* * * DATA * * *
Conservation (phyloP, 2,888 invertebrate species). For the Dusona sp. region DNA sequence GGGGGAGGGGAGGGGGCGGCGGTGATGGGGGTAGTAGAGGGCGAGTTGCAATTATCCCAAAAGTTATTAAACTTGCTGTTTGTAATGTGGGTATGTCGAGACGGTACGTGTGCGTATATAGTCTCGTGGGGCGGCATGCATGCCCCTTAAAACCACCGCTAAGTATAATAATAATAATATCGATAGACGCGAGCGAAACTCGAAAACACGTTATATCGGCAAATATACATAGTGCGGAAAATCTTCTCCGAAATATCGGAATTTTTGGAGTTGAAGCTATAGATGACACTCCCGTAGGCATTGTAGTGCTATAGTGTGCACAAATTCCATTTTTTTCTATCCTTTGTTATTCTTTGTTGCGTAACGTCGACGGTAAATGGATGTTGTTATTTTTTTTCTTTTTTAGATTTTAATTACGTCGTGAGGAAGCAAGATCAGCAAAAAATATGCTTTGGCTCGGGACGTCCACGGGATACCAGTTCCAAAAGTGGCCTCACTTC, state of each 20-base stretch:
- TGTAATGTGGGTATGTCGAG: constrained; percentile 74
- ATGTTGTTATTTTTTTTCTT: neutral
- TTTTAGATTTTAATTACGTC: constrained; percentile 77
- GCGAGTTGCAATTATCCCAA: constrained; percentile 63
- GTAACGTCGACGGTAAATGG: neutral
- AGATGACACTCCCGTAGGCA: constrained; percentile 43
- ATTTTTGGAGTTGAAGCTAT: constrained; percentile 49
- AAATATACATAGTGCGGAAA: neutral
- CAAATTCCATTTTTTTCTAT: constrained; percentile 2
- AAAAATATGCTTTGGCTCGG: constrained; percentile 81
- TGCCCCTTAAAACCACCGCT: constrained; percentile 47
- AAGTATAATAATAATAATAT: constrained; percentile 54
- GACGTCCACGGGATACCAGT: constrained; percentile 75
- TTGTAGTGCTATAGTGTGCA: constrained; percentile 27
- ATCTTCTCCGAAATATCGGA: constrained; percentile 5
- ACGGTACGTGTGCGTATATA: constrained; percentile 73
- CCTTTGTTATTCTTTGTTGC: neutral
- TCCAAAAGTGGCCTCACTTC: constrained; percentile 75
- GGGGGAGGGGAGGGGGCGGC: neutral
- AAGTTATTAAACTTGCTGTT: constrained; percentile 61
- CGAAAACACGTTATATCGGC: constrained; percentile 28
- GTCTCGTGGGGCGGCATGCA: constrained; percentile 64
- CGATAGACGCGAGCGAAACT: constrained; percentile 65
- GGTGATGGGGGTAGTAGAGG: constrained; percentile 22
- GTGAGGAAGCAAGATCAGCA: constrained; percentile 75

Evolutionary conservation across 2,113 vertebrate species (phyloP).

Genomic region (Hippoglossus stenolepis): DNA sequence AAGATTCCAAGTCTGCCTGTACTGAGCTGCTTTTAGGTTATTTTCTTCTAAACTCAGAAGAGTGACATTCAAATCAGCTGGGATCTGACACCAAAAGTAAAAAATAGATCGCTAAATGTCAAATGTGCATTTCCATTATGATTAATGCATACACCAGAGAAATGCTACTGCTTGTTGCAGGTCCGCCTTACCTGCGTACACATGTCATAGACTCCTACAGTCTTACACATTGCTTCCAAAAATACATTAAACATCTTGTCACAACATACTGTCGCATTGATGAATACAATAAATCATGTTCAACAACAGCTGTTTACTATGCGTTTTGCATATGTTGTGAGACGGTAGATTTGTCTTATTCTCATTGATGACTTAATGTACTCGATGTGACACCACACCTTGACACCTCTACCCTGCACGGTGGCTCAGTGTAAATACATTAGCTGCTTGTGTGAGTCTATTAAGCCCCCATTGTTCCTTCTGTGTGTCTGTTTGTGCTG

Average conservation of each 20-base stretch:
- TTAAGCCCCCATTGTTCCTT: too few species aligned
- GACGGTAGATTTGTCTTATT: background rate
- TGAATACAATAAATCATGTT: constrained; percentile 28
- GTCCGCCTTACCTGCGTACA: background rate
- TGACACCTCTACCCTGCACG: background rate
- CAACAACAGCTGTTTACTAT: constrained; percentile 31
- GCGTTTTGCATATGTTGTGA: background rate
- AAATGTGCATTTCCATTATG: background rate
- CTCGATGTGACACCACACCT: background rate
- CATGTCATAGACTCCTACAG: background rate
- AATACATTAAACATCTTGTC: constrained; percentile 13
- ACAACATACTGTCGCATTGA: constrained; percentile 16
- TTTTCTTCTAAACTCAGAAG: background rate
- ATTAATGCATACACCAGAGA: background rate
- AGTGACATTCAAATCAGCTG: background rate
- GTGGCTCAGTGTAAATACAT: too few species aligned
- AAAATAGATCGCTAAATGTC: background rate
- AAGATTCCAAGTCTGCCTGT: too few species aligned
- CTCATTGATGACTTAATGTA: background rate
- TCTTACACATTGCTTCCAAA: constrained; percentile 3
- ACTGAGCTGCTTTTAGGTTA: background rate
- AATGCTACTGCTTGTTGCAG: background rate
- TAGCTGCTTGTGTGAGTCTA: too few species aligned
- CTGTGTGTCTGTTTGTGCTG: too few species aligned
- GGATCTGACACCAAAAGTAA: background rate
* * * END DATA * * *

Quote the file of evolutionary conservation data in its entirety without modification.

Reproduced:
Conservation (phyloP, 2,888 invertebrate species). For the Dusona sp. region DNA sequence GGGGGAGGGGAGGGGGCGGCGGTGATGGGGGTAGTAGAGGGCGAGTTGCAATTATCCCAAAAGTTATTAAACTTGCTGTTTGTAATGTGGGTATGTCGAGACGGTACGTGTGCGTATATAGTCTCGTGGGGCGGCATGCATGCCCCTTAAAACCACCGCTAAGTATAATAATAATAATATCGATAGACGCGAGCGAAACTCGAAAACACGTTATATCGGCAAATATACATAGTGCGGAAAATCTTCTCCGAAATATCGGAATTTTTGGAGTTGAAGCTATAGATGACACTCCCGTAGGCATTGTAGTGCTATAGTGTGCACAAATTCCATTTTTTTCTATCCTTTGTTATTCTTTGTTGCGTAACGTCGACGGTAAATGGATGTTGTTATTTTTTTTCTTTTTTAGATTTTAATTACGTCGTGAGGAAGCAAGATCAGCAAAAAATATGCTTTGGCTCGGGACGTCCACGGGATACCAGTTCCAAAAGTGGCCTCACTTC, state of each 20-base stretch:
- TGTAATGTGGGTATGTCGAG: constrained; percentile 74
- ATGTTGTTATTTTTTTTCTT: neutral
- TTTTAGATTTTAATTACGTC: constrained; percentile 77
- GCGAGTTGCAATTATCCCAA: constrained; percentile 63
- GTAACGTCGACGGTAAATGG: neutral
- AGATGACACTCCCGTAGGCA: constrained; percentile 43
- ATTTTTGGAGTTGAAGCTAT: constrained; percentile 49
- AAATATACATAGTGCGGAAA: neutral
- CAAATTCCATTTTTTTCTAT: constrained; percentile 2
- AAAAATATGCTTTGGCTCGG: constrained; percentile 81
- TGCCCCTTAAAACCACCGCT: constrained; percentile 47
- AAGTATAATAATAATAATAT: constrained; percentile 54
- GACGTCCACGGGATACCAGT: constrained; percentile 75
- TTGTAGTGCTATAGTGTGCA: constrained; percentile 27
- ATCTTCTCCGAAATATCGGA: constrained; percentile 5
- ACGGTACGTGTGCGTATATA: constrained; percentile 73
- CCTTTGTTATTCTTTGTTGC: neutral
- TCCAAAAGTGGCCTCACTTC: constrained; percentile 75
- GGGGGAGGGGAGGGGGCGGC: neutral
- AAGTTATTAAACTTGCTGTT: constrained; percentile 61
- CGAAAACACGTTATATCGGC: constrained; percentile 28
- GTCTCGTGGGGCGGCATGCA: constrained; percentile 64
- CGATAGACGCGAGCGAAACT: constrained; percentile 65
- GGTGATGGGGGTAGTAGAGG: constrained; percentile 22
- GTGAGGAAGCAAGATCAGCA: constrained; percentile 75

Evolutionary conservation across 2,113 vertebrate species (phyloP).

Genomic region (Hippoglossus stenolepis): DNA sequence AAGATTCCAAGTCTGCCTGTACTGAGCTGCTTTTAGGTTATTTTCTTCTAAACTCAGAAGAGTGACATTCAAATCAGCTGGGATCTGACACCAAAAGTAAAAAATAGATCGCTAAATGTCAAATGTGCATTTCCATTATGATTAATGCATACACCAGAGAAATGCTACTGCTTGTTGCAGGTCCGCCTTACCTGCGTACACATGTCATAGACTCCTACAGTCTTACACATTGCTTCCAAAAATACATTAAACATCTTGTCACAACATACTGTCGCATTGATGAATACAATAAATCATGTTCAACAACAGCTGTTTACTATGCGTTTTGCATATGTTGTGAGACGGTAGATTTGTCTTATTCTCATTGATGACTTAATGTACTCGATGTGACACCACACCTTGACACCTCTACCCTGCACGGTGGCTCAGTGTAAATACATTAGCTGCTTGTGTGAGTCTATTAAGCCCCCATTGTTCCTTCTGTGTGTCTGTTTGTGCTG

Average conservation of each 20-base stretch:
- TTAAGCCCCCATTGTTCCTT: too few species aligned
- GACGGTAGATTTGTCTTATT: background rate
- TGAATACAATAAATCATGTT: constrained; percentile 28
- GTCCGCCTTACCTGCGTACA: background rate
- TGACACCTCTACCCTGCACG: background rate
- CAACAACAGCTGTTTACTAT: constrained; percentile 31
- GCGTTTTGCATATGTTGTGA: background rate
- AAATGTGCATTTCCATTATG: background rate
- CTCGATGTGACACCACACCT: background rate
- CATGTCATAGACTCCTACAG: background rate
- AATACATTAAACATCTTGTC: constrained; percentile 13
- ACAACATACTGTCGCATTGA: constrained; percentile 16
- TTTTCTTCTAAACTCAGAAG: background rate
- ATTAATGCATACACCAGAGA: background rate
- AGTGACATTCAAATCAGCTG: background rate
- GTGGCTCAGTGTAAATACAT: too few species aligned
- AAAATAGATCGCTAAATGTC: background rate
- AAGATTCCAAGTCTGCCTGT: too few species aligned
- CTCATTGATGACTTAATGTA: background rate
- TCTTACACATTGCTTCCAAA: constrained; percentile 3
- ACTGAGCTGCTTTTAGGTTA: background rate
- AATGCTACTGCTTGTTGCAG: background rate
- TAGCTGCTTGTGTGAGTCTA: too few species aligned
- CTGTGTGTCTGTTTGTGCTG: too few species aligned
- GGATCTGACACCAAAAGTAA: background rate